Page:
If you see only one cultural exhibition in New York City between now and December 4th, get yourself to the main branch of the Brooklyn Public Library at Grand Army Plaza to see the JAY-Z exhibit—The Book of HOV: A celebration of the life and work of Shawn “JAY-Z” Carter. (HOV is a play on Jehovah, another name for God, because people marveled at his incredible ability to improvise and create whole songs in minutes.) A few weeks ago, I used my morning run to wind my way from my Brooklyn apartment through Prospect Park to the library.
On the terrace in front of the library, pictures of JAY-Z with people such as President Barack Obama and performing on stage rotate on over-sized screens. The front facade of the library is wrapped in lyrics from his music. It brought me so much joy to see so many people — every age, race, and creed — enjoying the library. This is exactly why JAY-Z and his Roc Nation team decided to stage his exhibit here: to have it be free and within walking distance to the Marcy Houses, the public housing project in Bedford-Stuyvesant, Brooklyn neighborhood where he grew up, so everyone could be part of it.
Inside, there are photos of JAY-Z, examples of the many products he’s created, collaborations he’s forged, and awards he’s won. Visitors can play his records on turntables, look at his original masters (which he now owns after making a deal with Def Jam — he agreed to be President of Def Jam for 3 years provided that his masters would then be returned to him), sit inside a re-creation of the main room of his Baseline Recording Studios, walk through an immersive experience celebrating his achievements, and marvel at the array of memorabilia that commemorate his many accomplishments.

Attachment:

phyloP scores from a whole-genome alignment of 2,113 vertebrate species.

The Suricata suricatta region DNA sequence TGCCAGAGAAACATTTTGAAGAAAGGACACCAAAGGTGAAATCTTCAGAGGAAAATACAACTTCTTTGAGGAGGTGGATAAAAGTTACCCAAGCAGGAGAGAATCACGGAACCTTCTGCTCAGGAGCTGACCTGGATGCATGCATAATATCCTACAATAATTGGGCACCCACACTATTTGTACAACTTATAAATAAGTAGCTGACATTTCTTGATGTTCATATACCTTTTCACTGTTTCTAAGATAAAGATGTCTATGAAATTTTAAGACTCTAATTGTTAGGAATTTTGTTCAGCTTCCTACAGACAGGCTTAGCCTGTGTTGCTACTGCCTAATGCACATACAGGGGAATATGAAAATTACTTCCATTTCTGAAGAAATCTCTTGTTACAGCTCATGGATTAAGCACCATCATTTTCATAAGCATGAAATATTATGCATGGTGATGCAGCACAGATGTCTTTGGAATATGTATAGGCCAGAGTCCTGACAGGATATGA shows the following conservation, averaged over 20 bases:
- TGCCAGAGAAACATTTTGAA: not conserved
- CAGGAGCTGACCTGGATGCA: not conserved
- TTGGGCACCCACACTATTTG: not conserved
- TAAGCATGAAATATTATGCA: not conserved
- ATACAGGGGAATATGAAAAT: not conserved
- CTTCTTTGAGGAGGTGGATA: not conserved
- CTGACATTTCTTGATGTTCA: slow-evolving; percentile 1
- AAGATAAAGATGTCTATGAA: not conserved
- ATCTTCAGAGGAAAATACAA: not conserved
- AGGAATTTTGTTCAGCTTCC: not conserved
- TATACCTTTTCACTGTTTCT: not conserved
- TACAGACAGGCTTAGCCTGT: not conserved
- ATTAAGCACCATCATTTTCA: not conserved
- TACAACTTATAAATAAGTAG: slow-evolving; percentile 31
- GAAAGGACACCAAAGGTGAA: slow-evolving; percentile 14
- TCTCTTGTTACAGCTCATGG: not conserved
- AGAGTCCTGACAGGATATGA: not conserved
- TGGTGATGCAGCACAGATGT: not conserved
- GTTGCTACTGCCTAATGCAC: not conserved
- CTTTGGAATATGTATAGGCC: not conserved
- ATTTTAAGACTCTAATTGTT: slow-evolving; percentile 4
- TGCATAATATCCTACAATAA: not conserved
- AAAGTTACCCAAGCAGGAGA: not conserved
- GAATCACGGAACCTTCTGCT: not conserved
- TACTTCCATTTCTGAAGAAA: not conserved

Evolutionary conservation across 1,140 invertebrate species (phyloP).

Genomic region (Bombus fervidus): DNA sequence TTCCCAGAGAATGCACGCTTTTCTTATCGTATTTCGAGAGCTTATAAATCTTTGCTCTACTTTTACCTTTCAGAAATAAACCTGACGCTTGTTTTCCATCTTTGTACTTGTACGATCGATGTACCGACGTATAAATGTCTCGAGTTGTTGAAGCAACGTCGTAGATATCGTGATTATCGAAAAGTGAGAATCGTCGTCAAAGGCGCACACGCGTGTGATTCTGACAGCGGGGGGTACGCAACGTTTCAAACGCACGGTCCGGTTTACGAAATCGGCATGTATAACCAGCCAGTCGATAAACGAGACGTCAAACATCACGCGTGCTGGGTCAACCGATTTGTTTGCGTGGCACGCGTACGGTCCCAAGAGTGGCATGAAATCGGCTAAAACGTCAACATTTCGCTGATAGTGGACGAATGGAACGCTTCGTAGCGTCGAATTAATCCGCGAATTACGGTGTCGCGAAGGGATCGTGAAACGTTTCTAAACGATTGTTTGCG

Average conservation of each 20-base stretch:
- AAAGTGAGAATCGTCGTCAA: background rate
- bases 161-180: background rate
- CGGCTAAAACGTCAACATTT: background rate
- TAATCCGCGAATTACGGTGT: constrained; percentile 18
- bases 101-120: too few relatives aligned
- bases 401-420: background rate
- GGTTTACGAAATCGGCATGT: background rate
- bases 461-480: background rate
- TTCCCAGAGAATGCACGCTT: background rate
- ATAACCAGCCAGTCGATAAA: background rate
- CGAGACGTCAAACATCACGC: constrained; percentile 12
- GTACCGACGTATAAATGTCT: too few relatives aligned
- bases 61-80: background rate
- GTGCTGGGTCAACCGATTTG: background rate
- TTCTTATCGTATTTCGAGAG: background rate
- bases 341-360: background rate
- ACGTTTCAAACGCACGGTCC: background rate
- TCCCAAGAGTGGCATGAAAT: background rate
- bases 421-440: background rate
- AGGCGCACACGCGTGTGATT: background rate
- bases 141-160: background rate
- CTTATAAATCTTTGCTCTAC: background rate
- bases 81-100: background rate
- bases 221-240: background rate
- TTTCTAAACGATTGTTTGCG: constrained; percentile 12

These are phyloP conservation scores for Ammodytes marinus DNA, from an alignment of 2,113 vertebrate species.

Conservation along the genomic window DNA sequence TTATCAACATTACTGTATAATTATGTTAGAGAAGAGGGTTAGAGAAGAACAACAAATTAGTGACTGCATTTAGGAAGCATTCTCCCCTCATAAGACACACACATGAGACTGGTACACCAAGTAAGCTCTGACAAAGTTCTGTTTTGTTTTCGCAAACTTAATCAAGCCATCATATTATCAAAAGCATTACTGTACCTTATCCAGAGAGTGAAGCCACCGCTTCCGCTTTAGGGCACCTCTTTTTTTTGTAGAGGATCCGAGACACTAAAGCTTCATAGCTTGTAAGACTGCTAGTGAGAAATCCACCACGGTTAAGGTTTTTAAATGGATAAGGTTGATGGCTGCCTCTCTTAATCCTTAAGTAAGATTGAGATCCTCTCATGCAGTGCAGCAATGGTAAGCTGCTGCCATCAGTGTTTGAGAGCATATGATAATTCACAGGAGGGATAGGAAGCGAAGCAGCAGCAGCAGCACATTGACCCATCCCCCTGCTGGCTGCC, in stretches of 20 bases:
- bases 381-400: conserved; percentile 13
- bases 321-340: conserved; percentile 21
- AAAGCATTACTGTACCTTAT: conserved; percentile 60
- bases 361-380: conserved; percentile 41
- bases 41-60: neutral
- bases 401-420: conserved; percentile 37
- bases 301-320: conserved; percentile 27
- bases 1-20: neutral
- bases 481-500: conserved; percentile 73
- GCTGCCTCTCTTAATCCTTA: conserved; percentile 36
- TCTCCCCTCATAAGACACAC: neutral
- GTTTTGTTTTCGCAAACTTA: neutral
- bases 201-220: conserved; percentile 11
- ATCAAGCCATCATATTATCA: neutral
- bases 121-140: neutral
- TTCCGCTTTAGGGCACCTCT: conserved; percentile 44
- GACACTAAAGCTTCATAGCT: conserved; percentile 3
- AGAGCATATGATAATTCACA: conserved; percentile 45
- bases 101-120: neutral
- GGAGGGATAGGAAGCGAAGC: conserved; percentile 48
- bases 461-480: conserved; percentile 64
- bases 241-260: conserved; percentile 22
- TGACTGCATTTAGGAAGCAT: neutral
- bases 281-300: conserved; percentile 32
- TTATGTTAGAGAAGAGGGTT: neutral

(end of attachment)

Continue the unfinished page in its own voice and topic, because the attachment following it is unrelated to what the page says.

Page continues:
As amazing as all of this is, what absolutely stunned me and what I can’t stop thinking about is how JAY-Z has used his fame and fortune more than any other artist to make the world a better place by standing up for those who could not stand up for themselves. He and his team at Roc Nation were unrelenting in their demands for justice for inmates at Parchman Farm, a maximum-security prison in the Mississippi Delta. They fight rampant racism that runs through businesses and organizations around the world. They hold a social justice summit in New York City. They make documentaries including Time: The Kalief Browder Story and Rest in Power: The Trayvon Martin Story. They stand against hate crimes, gun violence, and police brutality, not only with their words but with funds to provide pro-bono legal support and with their time to walk with the people they’re helping on their journeys. They champion artists, athletes, and Black-owned businesses. The list goes on and on.
Sometimes celebrities sit back after they leave the stage. They enjoy their retirement, and I don’t begrudge them for that. We all have a right to decide how to live our lives and spend our time. What I find so impressive and admirable about JAY-Z is that he looked at his celebrity and fortune, and rather than take a well-deserved rest, he accelerated. He’s done even more off the stage than he did as a performer. And for someone as prolific and influential in entertainment, that is a feat maybe he didn’t even foresee.
I’m a fan of JAY-Z’s music, but to be honest, I’m even more of a fan of who he is as a human and what he’s done to further humanity as a whole. He’s still got a long runway ahead and I can’t wait to see what he does next.
The Book of HOV is on exhibit until December 4th, JAY-Z’s birthday. If you can’t get to New York, the website that accompanies the exhibit is excellent. You can also watch the recording of JAY-Z’s November 14, 2023 prime time interview with Gayle King on CBS.